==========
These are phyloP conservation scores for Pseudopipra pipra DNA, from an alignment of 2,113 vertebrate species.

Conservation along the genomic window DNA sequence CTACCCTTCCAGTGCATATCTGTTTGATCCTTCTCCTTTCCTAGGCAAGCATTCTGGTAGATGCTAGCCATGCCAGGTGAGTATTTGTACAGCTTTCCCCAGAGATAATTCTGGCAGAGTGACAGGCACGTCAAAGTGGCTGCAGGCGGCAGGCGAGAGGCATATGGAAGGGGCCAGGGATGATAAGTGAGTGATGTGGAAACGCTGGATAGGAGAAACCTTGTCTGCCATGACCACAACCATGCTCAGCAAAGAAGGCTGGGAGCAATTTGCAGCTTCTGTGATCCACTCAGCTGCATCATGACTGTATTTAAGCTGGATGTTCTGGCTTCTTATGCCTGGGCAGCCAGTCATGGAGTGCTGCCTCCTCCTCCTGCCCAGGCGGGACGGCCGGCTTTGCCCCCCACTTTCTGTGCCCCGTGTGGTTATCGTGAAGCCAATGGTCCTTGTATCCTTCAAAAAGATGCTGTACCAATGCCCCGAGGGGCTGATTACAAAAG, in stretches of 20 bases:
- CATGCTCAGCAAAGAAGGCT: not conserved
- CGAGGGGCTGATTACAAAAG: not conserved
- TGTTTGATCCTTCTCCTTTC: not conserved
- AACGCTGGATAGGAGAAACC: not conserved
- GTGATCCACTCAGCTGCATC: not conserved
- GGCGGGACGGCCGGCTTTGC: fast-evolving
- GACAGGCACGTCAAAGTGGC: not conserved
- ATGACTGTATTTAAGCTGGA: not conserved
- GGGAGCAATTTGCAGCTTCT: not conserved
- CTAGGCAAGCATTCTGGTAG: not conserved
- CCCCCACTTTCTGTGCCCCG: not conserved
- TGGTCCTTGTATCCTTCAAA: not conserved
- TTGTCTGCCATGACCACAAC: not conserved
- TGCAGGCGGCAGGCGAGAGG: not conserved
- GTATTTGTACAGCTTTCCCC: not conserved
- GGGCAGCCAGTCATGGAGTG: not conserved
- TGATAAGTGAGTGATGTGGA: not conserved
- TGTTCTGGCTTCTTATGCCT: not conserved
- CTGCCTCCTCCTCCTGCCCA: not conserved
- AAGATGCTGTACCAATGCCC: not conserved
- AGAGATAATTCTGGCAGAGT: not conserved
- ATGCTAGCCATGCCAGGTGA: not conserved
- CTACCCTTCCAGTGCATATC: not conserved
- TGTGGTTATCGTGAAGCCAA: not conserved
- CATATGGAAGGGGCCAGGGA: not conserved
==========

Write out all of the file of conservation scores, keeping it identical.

These are phyloP conservation scores for Pseudopipra pipra DNA, from an alignment of 2,113 vertebrate species.

Conservation along the genomic window DNA sequence CTACCCTTCCAGTGCATATCTGTTTGATCCTTCTCCTTTCCTAGGCAAGCATTCTGGTAGATGCTAGCCATGCCAGGTGAGTATTTGTACAGCTTTCCCCAGAGATAATTCTGGCAGAGTGACAGGCACGTCAAAGTGGCTGCAGGCGGCAGGCGAGAGGCATATGGAAGGGGCCAGGGATGATAAGTGAGTGATGTGGAAACGCTGGATAGGAGAAACCTTGTCTGCCATGACCACAACCATGCTCAGCAAAGAAGGCTGGGAGCAATTTGCAGCTTCTGTGATCCACTCAGCTGCATCATGACTGTATTTAAGCTGGATGTTCTGGCTTCTTATGCCTGGGCAGCCAGTCATGGAGTGCTGCCTCCTCCTCCTGCCCAGGCGGGACGGCCGGCTTTGCCCCCCACTTTCTGTGCCCCGTGTGGTTATCGTGAAGCCAATGGTCCTTGTATCCTTCAAAAAGATGCTGTACCAATGCCCCGAGGGGCTGATTACAAAAG, in stretches of 20 bases:
- CATGCTCAGCAAAGAAGGCT: not conserved
- CGAGGGGCTGATTACAAAAG: not conserved
- TGTTTGATCCTTCTCCTTTC: not conserved
- AACGCTGGATAGGAGAAACC: not conserved
- GTGATCCACTCAGCTGCATC: not conserved
- GGCGGGACGGCCGGCTTTGC: fast-evolving
- GACAGGCACGTCAAAGTGGC: not conserved
- ATGACTGTATTTAAGCTGGA: not conserved
- GGGAGCAATTTGCAGCTTCT: not conserved
- CTAGGCAAGCATTCTGGTAG: not conserved
- CCCCCACTTTCTGTGCCCCG: not conserved
- TGGTCCTTGTATCCTTCAAA: not conserved
- TTGTCTGCCATGACCACAAC: not conserved
- TGCAGGCGGCAGGCGAGAGG: not conserved
- GTATTTGTACAGCTTTCCCC: not conserved
- GGGCAGCCAGTCATGGAGTG: not conserved
- TGATAAGTGAGTGATGTGGA: not conserved
- TGTTCTGGCTTCTTATGCCT: not conserved
- CTGCCTCCTCCTCCTGCCCA: not conserved
- AAGATGCTGTACCAATGCCC: not conserved
- AGAGATAATTCTGGCAGAGT: not conserved
- ATGCTAGCCATGCCAGGTGA: not conserved
- CTACCCTTCCAGTGCATATC: not conserved
- TGTGGTTATCGTGAAGCCAA: not conserved
- CATATGGAAGGGGCCAGGGA: not conserved